Contexts are used to partition the ACE module into multiple “virtual modules”. This enables its use in a Datacentre (for example) where customers can manage their own load-balancing configuration without affecting the configuration of other customers.
Obviously you don’t want to give complete access to a customer – there are some parameters that you don’t want them to change at all, such as IP addressing on the interfaces etc. So within a customer’s context, they get only a subset of the available commands.
Out of the box, there is only an “admin” context, but up to five user contexts can be configured. If you want to increase this, you have to buy a licence. And if you don’t want or need contexts, you can just put all your configuration into the default admin one to keep things simple.
When you log in as admin, you will be put into the admin context, and the prompt will display something along the lines of:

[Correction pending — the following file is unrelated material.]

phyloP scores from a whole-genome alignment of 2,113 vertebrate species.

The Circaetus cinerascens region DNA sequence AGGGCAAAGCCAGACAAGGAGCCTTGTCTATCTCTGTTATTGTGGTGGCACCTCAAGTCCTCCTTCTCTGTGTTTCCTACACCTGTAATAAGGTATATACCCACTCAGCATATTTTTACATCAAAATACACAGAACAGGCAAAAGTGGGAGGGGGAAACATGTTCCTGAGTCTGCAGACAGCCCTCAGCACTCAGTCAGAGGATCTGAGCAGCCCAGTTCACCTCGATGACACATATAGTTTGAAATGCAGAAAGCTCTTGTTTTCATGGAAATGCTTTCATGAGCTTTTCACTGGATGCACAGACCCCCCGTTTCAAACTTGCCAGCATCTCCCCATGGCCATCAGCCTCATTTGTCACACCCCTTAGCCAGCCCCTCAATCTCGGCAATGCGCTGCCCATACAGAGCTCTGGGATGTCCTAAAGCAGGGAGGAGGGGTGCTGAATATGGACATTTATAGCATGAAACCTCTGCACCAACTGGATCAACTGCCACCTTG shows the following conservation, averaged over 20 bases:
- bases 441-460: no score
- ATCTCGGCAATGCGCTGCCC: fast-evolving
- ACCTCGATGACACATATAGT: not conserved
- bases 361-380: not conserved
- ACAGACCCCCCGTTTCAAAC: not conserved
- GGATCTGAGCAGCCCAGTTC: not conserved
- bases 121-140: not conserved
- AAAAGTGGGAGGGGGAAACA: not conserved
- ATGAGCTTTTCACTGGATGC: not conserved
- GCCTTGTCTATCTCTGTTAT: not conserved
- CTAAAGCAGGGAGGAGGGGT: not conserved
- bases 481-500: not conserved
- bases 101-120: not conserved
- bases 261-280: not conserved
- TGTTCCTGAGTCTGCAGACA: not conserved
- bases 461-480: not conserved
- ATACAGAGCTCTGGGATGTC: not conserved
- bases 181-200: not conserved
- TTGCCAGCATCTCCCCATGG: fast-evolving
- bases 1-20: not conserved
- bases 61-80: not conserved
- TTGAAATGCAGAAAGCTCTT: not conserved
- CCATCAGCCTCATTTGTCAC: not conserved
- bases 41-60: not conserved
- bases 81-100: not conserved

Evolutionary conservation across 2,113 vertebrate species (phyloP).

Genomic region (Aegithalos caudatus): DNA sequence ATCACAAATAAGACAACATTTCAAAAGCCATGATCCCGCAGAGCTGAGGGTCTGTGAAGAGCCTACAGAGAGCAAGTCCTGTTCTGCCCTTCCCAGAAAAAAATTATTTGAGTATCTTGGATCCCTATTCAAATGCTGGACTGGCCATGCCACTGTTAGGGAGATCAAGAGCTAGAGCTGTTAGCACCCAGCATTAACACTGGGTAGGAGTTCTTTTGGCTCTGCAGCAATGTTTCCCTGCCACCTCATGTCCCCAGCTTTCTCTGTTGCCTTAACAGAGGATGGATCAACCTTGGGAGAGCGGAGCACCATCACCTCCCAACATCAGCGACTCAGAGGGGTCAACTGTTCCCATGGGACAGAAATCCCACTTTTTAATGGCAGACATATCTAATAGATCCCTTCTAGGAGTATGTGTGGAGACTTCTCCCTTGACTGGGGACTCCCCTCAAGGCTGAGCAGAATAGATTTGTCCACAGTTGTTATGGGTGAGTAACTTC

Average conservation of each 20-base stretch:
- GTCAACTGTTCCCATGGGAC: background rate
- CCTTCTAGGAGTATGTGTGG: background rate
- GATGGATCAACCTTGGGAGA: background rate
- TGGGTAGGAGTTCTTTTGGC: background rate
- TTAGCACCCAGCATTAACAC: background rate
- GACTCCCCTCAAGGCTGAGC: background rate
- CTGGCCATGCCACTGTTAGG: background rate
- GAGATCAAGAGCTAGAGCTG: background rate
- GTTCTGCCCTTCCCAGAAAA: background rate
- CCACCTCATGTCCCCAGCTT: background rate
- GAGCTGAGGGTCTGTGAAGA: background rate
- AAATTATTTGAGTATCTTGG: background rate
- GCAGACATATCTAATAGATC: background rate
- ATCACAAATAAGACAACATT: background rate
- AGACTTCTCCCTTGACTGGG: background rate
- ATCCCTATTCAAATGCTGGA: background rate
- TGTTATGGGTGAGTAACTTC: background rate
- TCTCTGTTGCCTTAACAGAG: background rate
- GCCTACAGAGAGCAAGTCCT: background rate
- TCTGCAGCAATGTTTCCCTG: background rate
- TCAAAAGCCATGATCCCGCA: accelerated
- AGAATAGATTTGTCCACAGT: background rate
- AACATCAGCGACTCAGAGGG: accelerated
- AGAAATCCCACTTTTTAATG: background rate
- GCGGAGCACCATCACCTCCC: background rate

Let’s make a new context. First we have to configure a “resource class” to limit what resources the context(s) we create are able to use. In this case it is up to 10%. After that we create the context, allocate a VLAN to it and associate it with the resource class you created:
host1/Admin# conf t
host1/Admin(config)# resource-class CLASS1
host1/Admin(config-resource)# limit resource all minimum 10 max equal-to-min
host1/Admin(config-resource)# context CUST1
host1/Admin(config-context)# allocate-interface vlan 99
host1/Admin(config-context)# member CLASS1
As the admin user, you are free to change into any context you wish by using the command “changeto <context-name>”. You will then see that the prompt changes to indicate which context you are in. Another useful command is “show context” to list all the available contexts.
There is a further concept called domains, which are subordinate to contexts. You can create users and associate them with domains, but I’m not sure how that works just at the moment – when we did this our customer didn’t need to implement the multiple login part.
If you want to read further, the ACE documentation is a bit difficult to find on Cisco’s website. It is basically listed under “Configuration Guides” for the Catalyst 6500, rather than in the Content Networking section as you might expect. Alternatively, view the virtualisation config guide by clicking here.